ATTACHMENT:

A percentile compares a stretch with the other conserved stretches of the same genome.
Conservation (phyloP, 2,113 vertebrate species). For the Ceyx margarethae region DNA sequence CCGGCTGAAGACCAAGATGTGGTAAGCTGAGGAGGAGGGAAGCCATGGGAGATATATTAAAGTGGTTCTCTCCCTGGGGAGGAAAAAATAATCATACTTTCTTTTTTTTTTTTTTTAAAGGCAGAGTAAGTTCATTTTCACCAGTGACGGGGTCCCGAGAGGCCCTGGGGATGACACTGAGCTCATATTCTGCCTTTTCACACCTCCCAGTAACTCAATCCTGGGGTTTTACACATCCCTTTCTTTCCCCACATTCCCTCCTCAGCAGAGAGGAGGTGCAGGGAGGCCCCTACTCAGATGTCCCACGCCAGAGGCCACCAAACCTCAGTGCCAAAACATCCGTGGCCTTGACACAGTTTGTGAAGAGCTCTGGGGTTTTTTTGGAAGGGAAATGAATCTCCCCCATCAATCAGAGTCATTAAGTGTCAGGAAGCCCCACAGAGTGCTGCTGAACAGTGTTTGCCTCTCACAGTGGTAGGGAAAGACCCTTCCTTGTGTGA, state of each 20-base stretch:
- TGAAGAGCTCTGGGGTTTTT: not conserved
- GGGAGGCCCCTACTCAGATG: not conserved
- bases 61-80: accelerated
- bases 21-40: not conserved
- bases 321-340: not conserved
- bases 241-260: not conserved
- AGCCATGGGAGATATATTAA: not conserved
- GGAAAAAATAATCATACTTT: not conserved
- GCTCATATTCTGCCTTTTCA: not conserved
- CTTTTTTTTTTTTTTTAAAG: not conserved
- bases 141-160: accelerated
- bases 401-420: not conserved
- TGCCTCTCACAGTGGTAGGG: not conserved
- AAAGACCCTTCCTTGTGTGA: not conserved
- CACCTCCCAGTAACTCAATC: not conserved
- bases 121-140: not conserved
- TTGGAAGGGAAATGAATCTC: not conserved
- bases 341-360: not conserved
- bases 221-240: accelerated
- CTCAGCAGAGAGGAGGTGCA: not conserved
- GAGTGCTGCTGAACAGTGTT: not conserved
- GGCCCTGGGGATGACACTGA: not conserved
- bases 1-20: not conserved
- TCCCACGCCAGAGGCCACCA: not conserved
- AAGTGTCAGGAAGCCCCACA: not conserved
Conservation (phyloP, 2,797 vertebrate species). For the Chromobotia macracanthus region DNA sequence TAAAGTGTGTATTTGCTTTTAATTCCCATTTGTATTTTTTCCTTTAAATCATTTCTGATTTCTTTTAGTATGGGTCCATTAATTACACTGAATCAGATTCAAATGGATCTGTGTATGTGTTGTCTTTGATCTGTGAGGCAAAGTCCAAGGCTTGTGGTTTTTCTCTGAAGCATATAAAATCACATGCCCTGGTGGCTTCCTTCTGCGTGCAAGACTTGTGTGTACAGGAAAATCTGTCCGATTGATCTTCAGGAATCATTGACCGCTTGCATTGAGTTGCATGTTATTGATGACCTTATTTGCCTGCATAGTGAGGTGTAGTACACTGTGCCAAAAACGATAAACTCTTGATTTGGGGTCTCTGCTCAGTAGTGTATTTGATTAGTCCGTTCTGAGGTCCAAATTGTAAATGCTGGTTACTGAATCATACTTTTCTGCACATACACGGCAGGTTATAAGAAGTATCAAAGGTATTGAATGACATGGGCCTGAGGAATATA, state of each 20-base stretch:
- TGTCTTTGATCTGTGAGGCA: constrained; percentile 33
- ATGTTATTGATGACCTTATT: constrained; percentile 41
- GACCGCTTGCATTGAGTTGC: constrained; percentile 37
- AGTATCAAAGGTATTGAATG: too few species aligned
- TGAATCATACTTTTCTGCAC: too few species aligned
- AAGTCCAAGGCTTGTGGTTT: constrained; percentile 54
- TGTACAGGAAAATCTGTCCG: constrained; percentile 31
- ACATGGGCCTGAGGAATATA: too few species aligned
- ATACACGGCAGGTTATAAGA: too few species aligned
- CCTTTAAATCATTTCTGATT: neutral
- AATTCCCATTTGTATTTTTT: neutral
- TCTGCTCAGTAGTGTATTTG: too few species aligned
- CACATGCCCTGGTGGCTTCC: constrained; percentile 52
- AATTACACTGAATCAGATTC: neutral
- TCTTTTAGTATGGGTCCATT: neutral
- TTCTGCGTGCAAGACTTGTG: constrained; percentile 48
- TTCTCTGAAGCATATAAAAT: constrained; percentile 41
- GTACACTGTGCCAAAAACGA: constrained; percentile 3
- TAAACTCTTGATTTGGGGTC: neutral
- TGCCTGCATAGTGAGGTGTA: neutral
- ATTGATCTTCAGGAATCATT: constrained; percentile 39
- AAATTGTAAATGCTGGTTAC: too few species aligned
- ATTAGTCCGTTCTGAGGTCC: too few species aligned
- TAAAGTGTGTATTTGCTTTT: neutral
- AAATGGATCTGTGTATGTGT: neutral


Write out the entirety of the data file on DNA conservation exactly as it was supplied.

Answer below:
A percentile compares a stretch with the other conserved stretches of the same genome.
Conservation (phyloP, 2,113 vertebrate species). For the Ceyx margarethae region DNA sequence CCGGCTGAAGACCAAGATGTGGTAAGCTGAGGAGGAGGGAAGCCATGGGAGATATATTAAAGTGGTTCTCTCCCTGGGGAGGAAAAAATAATCATACTTTCTTTTTTTTTTTTTTTAAAGGCAGAGTAAGTTCATTTTCACCAGTGACGGGGTCCCGAGAGGCCCTGGGGATGACACTGAGCTCATATTCTGCCTTTTCACACCTCCCAGTAACTCAATCCTGGGGTTTTACACATCCCTTTCTTTCCCCACATTCCCTCCTCAGCAGAGAGGAGGTGCAGGGAGGCCCCTACTCAGATGTCCCACGCCAGAGGCCACCAAACCTCAGTGCCAAAACATCCGTGGCCTTGACACAGTTTGTGAAGAGCTCTGGGGTTTTTTTGGAAGGGAAATGAATCTCCCCCATCAATCAGAGTCATTAAGTGTCAGGAAGCCCCACAGAGTGCTGCTGAACAGTGTTTGCCTCTCACAGTGGTAGGGAAAGACCCTTCCTTGTGTGA, state of each 20-base stretch:
- TGAAGAGCTCTGGGGTTTTT: not conserved
- GGGAGGCCCCTACTCAGATG: not conserved
- bases 61-80: accelerated
- bases 21-40: not conserved
- bases 321-340: not conserved
- bases 241-260: not conserved
- AGCCATGGGAGATATATTAA: not conserved
- GGAAAAAATAATCATACTTT: not conserved
- GCTCATATTCTGCCTTTTCA: not conserved
- CTTTTTTTTTTTTTTTAAAG: not conserved
- bases 141-160: accelerated
- bases 401-420: not conserved
- TGCCTCTCACAGTGGTAGGG: not conserved
- AAAGACCCTTCCTTGTGTGA: not conserved
- CACCTCCCAGTAACTCAATC: not conserved
- bases 121-140: not conserved
- TTGGAAGGGAAATGAATCTC: not conserved
- bases 341-360: not conserved
- bases 221-240: accelerated
- CTCAGCAGAGAGGAGGTGCA: not conserved
- GAGTGCTGCTGAACAGTGTT: not conserved
- GGCCCTGGGGATGACACTGA: not conserved
- bases 1-20: not conserved
- TCCCACGCCAGAGGCCACCA: not conserved
- AAGTGTCAGGAAGCCCCACA: not conserved
Conservation (phyloP, 2,797 vertebrate species). For the Chromobotia macracanthus region DNA sequence TAAAGTGTGTATTTGCTTTTAATTCCCATTTGTATTTTTTCCTTTAAATCATTTCTGATTTCTTTTAGTATGGGTCCATTAATTACACTGAATCAGATTCAAATGGATCTGTGTATGTGTTGTCTTTGATCTGTGAGGCAAAGTCCAAGGCTTGTGGTTTTTCTCTGAAGCATATAAAATCACATGCCCTGGTGGCTTCCTTCTGCGTGCAAGACTTGTGTGTACAGGAAAATCTGTCCGATTGATCTTCAGGAATCATTGACCGCTTGCATTGAGTTGCATGTTATTGATGACCTTATTTGCCTGCATAGTGAGGTGTAGTACACTGTGCCAAAAACGATAAACTCTTGATTTGGGGTCTCTGCTCAGTAGTGTATTTGATTAGTCCGTTCTGAGGTCCAAATTGTAAATGCTGGTTACTGAATCATACTTTTCTGCACATACACGGCAGGTTATAAGAAGTATCAAAGGTATTGAATGACATGGGCCTGAGGAATATA, state of each 20-base stretch:
- TGTCTTTGATCTGTGAGGCA: constrained; percentile 33
- ATGTTATTGATGACCTTATT: constrained; percentile 41
- GACCGCTTGCATTGAGTTGC: constrained; percentile 37
- AGTATCAAAGGTATTGAATG: too few species aligned
- TGAATCATACTTTTCTGCAC: too few species aligned
- AAGTCCAAGGCTTGTGGTTT: constrained; percentile 54
- TGTACAGGAAAATCTGTCCG: constrained; percentile 31
- ACATGGGCCTGAGGAATATA: too few species aligned
- ATACACGGCAGGTTATAAGA: too few species aligned
- CCTTTAAATCATTTCTGATT: neutral
- AATTCCCATTTGTATTTTTT: neutral
- TCTGCTCAGTAGTGTATTTG: too few species aligned
- CACATGCCCTGGTGGCTTCC: constrained; percentile 52
- AATTACACTGAATCAGATTC: neutral
- TCTTTTAGTATGGGTCCATT: neutral
- TTCTGCGTGCAAGACTTGTG: constrained; percentile 48
- TTCTCTGAAGCATATAAAAT: constrained; percentile 41
- GTACACTGTGCCAAAAACGA: constrained; percentile 3
- TAAACTCTTGATTTGGGGTC: neutral
- TGCCTGCATAGTGAGGTGTA: neutral
- ATTGATCTTCAGGAATCATT: constrained; percentile 39
- AAATTGTAAATGCTGGTTAC: too few species aligned
- ATTAGTCCGTTCTGAGGTCC: too few species aligned
- TAAAGTGTGTATTTGCTTTT: neutral
- AAATGGATCTGTGTATGTGT: neutral